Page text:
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    Maggie Q Got Real About Her Modeling Career And Didn't Have Great Things To Say

    "If you gained a pound, everyone knew it and could see it."

    Maggie Q is getting real about her modeling career — and she didn't have great things to say.

    Maggie looks serious while wearing a black top with halter straps and sleeves
    Matt Winkelmeyer / Getty Images for Lionsgate

    The Nikita actor got her start modeling in Tokyo but says the whole experience with the industry was "so toxic and gross," and it's a career that she "would never recommend anybody go into."

    Maggie recalled one particular experience with her agency where each week, they recorded models' weight on the wall so that everyone could see if you had gained extra pounds.

    "They kept it there so that people could see if you were yo-yoing, going up and down. It was like a wall of shame. If you gained a pound, everyone knew it and could see it. And it was literally, you walked in the door, it was right there after you walked in the door," Maggie told Salon.

    Maggie wears a one sleeve maroon and gold dress
    Amanda Edwards / Getty Images

    She continued, "It was intended to shame you into either never eating, having an eating disorder, or feeling really bad about yourself and it's disgusting. It's really gross."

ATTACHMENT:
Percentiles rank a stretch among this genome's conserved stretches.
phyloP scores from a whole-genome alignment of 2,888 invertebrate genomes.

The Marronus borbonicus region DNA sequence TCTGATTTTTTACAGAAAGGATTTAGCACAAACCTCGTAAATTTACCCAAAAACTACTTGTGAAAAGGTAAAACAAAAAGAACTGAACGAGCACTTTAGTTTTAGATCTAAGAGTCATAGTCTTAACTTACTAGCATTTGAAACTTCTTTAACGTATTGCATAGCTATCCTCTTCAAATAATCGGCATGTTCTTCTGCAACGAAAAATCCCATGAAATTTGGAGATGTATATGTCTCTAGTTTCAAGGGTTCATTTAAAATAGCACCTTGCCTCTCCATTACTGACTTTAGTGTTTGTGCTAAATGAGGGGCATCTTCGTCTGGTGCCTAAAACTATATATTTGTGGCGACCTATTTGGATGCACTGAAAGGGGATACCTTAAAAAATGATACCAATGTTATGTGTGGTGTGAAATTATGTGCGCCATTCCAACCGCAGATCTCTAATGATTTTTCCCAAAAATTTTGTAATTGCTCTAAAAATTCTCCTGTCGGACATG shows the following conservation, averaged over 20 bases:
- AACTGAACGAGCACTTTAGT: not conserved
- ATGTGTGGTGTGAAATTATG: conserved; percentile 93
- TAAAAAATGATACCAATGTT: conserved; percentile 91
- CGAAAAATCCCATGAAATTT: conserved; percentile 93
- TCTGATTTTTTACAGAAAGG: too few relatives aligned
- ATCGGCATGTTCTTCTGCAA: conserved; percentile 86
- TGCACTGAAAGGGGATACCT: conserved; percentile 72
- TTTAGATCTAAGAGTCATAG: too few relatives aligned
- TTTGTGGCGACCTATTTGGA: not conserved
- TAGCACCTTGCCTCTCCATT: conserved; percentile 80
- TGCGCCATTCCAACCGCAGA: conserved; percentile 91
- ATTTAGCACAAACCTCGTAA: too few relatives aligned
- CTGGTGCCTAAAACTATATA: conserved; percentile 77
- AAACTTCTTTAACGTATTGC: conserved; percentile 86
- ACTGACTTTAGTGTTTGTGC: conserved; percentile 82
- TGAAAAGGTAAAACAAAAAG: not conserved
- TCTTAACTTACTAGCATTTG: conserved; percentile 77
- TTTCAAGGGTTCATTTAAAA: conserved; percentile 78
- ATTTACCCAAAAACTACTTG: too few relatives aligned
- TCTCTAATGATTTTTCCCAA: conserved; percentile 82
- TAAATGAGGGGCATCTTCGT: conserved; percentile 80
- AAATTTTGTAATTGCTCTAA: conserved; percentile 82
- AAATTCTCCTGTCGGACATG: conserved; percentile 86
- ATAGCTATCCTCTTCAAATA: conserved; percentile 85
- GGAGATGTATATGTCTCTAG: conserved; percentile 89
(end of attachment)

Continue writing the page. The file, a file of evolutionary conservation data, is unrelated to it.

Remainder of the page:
Maggie noted that she often met the agency's standards, but it was only because she didn't make enough money to properly feed herself.

    She also revealed that early in her career she was forced to "kiss ass" to executives in a way that was "demeaning and awful."

    Maggie wears a burnt orange long sleeve gown with a plunging neckline
    Gregg Deguire / Getty Images

    "Those people are now sitting in jail and it's really awesome because the abuse was just so rampant and blatant. No one was hiding anything. There are more severe things that were being hidden obviously, but overtly these are not nice people," Maggie shared.

    While there was "really not much anyone could do" at the time when those individuals were given so much power, Maggie is grateful that people began speaking up "in numbers."

    And even though Maggie had a negative experience in her modeling career, she says she has recently seen a change in the industry for the better.

    Maggie smiles while wearing a black dress
    Michael Tullberg / Getty Images

    "One of my best friends growing up in Hawaii is a modeling agent now, owns his own agency and he's a very healthy, honest guy. They're a gay couple who really care about his girls and he's very straight with them. He keeps them healthy. He keeps them sane. That did not exist when I was modeling," Maggie concluded.

    Read all that Maggie had to say here.